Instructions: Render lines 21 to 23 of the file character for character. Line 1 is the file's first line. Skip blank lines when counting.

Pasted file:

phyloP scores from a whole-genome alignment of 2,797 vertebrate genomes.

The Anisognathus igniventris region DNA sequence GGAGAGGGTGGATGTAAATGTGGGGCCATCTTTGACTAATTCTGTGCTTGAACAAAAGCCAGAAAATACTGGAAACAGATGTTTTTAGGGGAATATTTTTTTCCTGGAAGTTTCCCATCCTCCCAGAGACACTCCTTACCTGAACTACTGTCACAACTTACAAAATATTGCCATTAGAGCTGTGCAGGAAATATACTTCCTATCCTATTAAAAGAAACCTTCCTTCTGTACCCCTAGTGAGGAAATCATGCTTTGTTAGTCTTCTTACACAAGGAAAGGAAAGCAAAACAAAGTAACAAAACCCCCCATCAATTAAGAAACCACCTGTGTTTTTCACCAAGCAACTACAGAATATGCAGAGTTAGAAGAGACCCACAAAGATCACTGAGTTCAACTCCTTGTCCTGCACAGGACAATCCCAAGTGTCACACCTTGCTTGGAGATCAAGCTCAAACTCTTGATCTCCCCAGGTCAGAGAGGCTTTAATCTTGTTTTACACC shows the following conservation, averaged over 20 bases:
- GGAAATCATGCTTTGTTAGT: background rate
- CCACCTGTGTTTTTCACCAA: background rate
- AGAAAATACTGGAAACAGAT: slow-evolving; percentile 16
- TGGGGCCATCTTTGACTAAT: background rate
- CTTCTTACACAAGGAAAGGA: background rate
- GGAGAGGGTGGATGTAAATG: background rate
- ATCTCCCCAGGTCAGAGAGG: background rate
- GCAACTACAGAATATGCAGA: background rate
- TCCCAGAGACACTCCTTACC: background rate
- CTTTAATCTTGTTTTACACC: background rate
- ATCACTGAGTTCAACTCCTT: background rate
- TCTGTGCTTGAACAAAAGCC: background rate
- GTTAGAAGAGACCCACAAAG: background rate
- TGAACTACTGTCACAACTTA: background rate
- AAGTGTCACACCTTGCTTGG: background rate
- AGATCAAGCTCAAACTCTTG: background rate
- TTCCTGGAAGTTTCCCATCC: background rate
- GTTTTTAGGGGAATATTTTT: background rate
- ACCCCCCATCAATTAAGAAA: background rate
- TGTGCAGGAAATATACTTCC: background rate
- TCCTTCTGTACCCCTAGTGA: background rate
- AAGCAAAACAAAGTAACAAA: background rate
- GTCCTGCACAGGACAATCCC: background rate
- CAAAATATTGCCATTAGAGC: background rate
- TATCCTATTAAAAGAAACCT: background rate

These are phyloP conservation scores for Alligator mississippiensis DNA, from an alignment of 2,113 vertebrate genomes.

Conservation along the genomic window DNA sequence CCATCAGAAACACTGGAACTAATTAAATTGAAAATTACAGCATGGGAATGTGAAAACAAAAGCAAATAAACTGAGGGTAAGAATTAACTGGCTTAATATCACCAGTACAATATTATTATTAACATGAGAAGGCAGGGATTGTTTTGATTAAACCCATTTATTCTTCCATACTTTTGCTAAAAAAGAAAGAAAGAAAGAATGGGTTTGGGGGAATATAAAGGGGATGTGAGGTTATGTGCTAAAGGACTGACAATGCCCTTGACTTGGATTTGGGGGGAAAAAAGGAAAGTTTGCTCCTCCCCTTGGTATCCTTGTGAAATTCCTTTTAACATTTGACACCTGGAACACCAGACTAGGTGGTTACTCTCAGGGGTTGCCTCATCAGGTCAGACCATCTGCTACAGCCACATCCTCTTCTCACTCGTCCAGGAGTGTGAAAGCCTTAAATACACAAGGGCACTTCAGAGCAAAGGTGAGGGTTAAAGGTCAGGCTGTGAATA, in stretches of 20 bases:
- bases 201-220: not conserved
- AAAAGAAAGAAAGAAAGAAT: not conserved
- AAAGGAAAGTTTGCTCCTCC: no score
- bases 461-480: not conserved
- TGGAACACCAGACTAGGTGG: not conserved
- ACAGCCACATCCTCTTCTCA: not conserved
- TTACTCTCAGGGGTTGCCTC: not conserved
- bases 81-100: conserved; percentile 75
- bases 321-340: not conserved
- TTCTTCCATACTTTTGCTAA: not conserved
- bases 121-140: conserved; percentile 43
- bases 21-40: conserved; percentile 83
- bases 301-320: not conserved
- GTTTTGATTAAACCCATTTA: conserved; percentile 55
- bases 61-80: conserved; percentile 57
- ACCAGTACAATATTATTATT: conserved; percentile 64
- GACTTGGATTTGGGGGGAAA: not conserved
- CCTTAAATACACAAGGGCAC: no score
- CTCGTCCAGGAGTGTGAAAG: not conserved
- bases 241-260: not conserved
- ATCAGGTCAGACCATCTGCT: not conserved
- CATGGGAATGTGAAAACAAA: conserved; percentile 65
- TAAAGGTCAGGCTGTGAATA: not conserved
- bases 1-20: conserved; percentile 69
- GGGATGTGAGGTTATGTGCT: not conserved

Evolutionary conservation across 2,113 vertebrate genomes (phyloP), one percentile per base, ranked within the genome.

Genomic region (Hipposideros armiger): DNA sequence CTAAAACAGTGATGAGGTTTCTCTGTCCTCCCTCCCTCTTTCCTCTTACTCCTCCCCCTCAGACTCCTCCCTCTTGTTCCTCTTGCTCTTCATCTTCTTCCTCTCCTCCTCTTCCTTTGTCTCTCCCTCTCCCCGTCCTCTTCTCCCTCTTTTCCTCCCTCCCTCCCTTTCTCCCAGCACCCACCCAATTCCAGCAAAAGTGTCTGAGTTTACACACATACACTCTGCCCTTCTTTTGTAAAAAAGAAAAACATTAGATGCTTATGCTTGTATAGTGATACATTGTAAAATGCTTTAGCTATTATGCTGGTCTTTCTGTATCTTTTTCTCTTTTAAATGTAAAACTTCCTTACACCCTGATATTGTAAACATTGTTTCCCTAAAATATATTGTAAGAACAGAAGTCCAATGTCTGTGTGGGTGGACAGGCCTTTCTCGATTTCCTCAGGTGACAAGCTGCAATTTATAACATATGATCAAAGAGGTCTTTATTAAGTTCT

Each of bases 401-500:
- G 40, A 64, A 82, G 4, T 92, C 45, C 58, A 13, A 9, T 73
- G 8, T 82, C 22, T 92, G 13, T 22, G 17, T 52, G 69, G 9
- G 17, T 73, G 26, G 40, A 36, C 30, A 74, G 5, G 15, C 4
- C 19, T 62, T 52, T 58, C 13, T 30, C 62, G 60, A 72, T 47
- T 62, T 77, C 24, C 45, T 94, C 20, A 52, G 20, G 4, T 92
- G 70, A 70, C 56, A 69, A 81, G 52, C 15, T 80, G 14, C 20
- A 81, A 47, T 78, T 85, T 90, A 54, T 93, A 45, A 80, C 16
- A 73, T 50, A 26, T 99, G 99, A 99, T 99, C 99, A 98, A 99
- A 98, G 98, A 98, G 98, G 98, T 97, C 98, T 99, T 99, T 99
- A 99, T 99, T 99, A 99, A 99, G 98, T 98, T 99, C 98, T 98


- ACCCCCCATCAATTAAGAAA: background rate
- TGTGCAGGAAATATACTTCC: background rate
- TCCTTCTGTACCCCTAGTGA: background rate